As blaxploitation films go, this A.I.P. made flick looks good on a low budget and the acting (including future Oscar winner Lou Gossett Jr. as a former mobster turned preacher, who figures in J.D.’s past) is actually pretty good, especially from Turman. What hurts J.D.’s Revenge is director Arthur Marks’ slow pace and that the film could have used some more intensity. That’s not to say there aren’t intense scenes, there are, especially during the last act, but the film does drag a bit early on. You would expect a bit more scares in a story of possession and revenge from beyond the grave. Marks seems to treat the material like a routine drama despite the violent and supernatural story and that takes away from the fun and makes it a bit too serious for this type of movie. It’s as if he wasn’t comfortable with the horror elements, despite the fact that this is indeed a horror film. If it wasn’t for Turman’s effective portrayal of Ike’s torment, J.D.’s Revenge would be far less watchable. And without giving anything away, the end was far too neat and clean.

As it is, it is a well made film but not as intense or fun as we’d like. It is a curiosity for those who enjoy films from this era and not without some nostalgic fun, but doesn’t quite live up to it’s cult reputation.

-MonsterZero NJ

3 gangster possessed Ikes!





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GRIZZLY (1976)

Grizzly is a 1976 Jaws rip-off that tells the horrifying tale of a massive 15 foot (the ads for the film say 18, but in the movie it is said to be 15) grizzly bear, who has wandered hungrily into a state park and begins snacking down on the campers and rangers alike. Chief Ranger Mike Kelly (Christopher George) has his hands full as he, Naturalist Arthur Scott (Richard Jaeckel) and war vet chopper pilot Don Stober (Andrew Prine) have to somehow stop the relentless carnivore.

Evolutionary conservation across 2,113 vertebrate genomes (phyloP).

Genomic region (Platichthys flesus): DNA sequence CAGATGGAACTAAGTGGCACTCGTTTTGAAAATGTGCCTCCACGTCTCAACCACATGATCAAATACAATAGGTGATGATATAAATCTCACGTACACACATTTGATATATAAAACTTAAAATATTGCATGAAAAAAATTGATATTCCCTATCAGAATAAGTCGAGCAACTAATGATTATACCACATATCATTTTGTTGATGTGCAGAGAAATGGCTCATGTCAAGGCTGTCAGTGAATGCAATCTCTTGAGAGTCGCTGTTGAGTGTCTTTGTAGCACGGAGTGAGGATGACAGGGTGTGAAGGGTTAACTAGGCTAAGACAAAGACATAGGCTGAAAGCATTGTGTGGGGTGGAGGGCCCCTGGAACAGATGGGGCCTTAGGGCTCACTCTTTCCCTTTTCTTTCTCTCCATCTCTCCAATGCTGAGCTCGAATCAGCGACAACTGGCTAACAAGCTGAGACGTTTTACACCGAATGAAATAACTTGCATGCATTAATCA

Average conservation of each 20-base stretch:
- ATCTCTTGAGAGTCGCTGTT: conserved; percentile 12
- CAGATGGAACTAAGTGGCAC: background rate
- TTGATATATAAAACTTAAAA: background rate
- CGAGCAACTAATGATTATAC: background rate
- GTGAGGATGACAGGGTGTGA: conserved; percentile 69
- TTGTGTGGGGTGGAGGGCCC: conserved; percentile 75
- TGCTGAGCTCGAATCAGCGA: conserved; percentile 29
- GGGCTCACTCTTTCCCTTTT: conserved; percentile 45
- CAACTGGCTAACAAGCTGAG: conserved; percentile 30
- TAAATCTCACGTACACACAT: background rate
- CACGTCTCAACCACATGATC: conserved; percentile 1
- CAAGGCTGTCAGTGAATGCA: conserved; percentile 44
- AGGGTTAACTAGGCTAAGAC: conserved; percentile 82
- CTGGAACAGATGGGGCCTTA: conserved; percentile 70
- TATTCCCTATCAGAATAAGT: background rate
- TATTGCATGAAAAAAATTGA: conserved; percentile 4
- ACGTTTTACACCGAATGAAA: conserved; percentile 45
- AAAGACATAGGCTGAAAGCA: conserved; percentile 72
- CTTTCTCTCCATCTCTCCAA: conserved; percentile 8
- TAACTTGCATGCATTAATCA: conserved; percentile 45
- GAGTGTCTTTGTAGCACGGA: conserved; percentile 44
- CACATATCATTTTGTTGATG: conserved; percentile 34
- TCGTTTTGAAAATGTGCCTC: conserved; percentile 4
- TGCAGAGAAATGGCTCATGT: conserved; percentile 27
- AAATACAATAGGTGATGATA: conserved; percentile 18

Grizzly follows the template created by Spielberg’s thriller quite closely with our three leads being the Brody, Hooper and Quint characters who are hunting a vicious, yet seemingly very intelligent predator, while it racks up quite the body count of innocent victims. We get the greedy head of the park refusing to close the place down despite the deaths and bringing in a bunch of amateur yahoos to hunt the bear down. But despite the blatant similarities, Grizzly actually works on a B-movie level. As directed by William Girdler (Abby, The Manitou), Grizzly is actually an effective and surprisingly gory PG horror flick. While it never matches the tension of the movie it was clearly inspired by, it does entertain in more of a low budget slasher flick kind of way, with the rampaging bear filling in for Jason or Michael Myers. For a 2000 lb. animal, it sneaks up on people quite easily. There is never much attempt to explain why the animal is so big, or why it has come to this park to feed, except for a quick throw-away line suggesting it might be a throw-back to it’s prehistoric ancestors. But like with the shark in Jaws, the grizzly is effectively portrayed and it’s background is unimportant to the carnage it creates. A live bear was used in filming and the 11 foot “Teddy” is quite effective in the part along with a prop arm for up-close mauling. It is said that the crew coaxed the bear into it’s roaring stance by offering it marshmallows, adding the roar in post production. Works for me!

Sure there is some silly dialog and all the acting is not top notch, but the leads are veteran actors and give the material the respect it needs to work and their characters are all pretty likable. This, along with some effectively gory kills and a nice fast pace by director Girdler, turns this low budget rip-off into an entertaining B-movie that works well enough on it’s own. Made for a reported $750,000, Grizzly grossed almost $40 million. Not bad for a Jaws imitation that, when you add the 70s nostalgia factor, is actually a fun Saturday night B-movie horror thriller despite it’s rip-off roots.

3 rampaging grizzly bears


Couldn’t find a good trailer but did find the opening attack scene… in fact, you can watch the whole movie on Youtube as it appears to be public domain now… WARNING: SCENE IS GRAPHIC!